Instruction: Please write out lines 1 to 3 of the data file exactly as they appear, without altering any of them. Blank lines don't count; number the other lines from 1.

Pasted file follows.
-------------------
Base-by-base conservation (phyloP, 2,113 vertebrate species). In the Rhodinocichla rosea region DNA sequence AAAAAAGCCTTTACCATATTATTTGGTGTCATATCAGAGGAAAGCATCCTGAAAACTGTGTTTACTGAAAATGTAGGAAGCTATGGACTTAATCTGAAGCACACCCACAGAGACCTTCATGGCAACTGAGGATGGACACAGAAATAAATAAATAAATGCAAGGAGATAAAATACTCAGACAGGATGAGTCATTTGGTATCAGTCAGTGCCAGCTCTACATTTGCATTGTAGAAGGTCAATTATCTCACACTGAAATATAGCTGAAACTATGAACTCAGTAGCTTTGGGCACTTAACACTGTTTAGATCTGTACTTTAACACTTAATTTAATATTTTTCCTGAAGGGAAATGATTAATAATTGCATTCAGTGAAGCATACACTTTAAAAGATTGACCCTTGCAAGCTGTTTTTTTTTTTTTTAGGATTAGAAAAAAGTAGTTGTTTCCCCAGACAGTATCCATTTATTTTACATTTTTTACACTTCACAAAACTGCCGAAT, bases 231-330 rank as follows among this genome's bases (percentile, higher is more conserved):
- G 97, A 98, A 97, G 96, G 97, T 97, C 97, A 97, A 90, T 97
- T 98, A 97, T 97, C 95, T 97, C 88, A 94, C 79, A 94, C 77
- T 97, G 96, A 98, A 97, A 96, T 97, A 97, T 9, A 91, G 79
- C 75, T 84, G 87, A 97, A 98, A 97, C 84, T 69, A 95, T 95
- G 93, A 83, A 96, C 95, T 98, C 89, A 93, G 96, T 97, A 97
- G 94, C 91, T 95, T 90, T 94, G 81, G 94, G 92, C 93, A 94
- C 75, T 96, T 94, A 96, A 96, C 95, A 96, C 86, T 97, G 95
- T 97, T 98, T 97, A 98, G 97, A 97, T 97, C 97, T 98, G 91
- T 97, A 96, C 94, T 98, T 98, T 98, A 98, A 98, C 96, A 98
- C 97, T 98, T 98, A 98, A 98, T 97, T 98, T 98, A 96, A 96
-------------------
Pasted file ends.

Base-by-base conservation (phyloP, 2,113 vertebrate species). In the Rhodinocichla rosea region DNA sequence AAAAAAGCCTTTACCATATTATTTGGTGTCATATCAGAGGAAAGCATCCTGAAAACTGTGTTTACTGAAAATGTAGGAAGCTATGGACTTAATCTGAAGCACACCCACAGAGACCTTCATGGCAACTGAGGATGGACACAGAAATAAATAAATAAATGCAAGGAGATAAAATACTCAGACAGGATGAGTCATTTGGTATCAGTCAGTGCCAGCTCTACATTTGCATTGTAGAAGGTCAATTATCTCACACTGAAATATAGCTGAAACTATGAACTCAGTAGCTTTGGGCACTTAACACTGTTTAGATCTGTACTTTAACACTTAATTTAATATTTTTCCTGAAGGGAAATGATTAATAATTGCATTCAGTGAAGCATACACTTTAAAAGATTGACCCTTGCAAGCTGTTTTTTTTTTTTTTAGGATTAGAAAAAAGTAGTTGTTTCCCCAGACAGTATCCATTTATTTTACATTTTTTACACTTCACAAAACTGCCGAAT, bases 231-330 rank as follows among this genome's bases (percentile, higher is more conserved):
- G 97, A 98, A 97, G 96, G 97, T 97, C 97, A 97, A 90, T 97
- T 98, A 97, T 97, C 95, T 97, C 88, A 94, C 79, A 94, C 77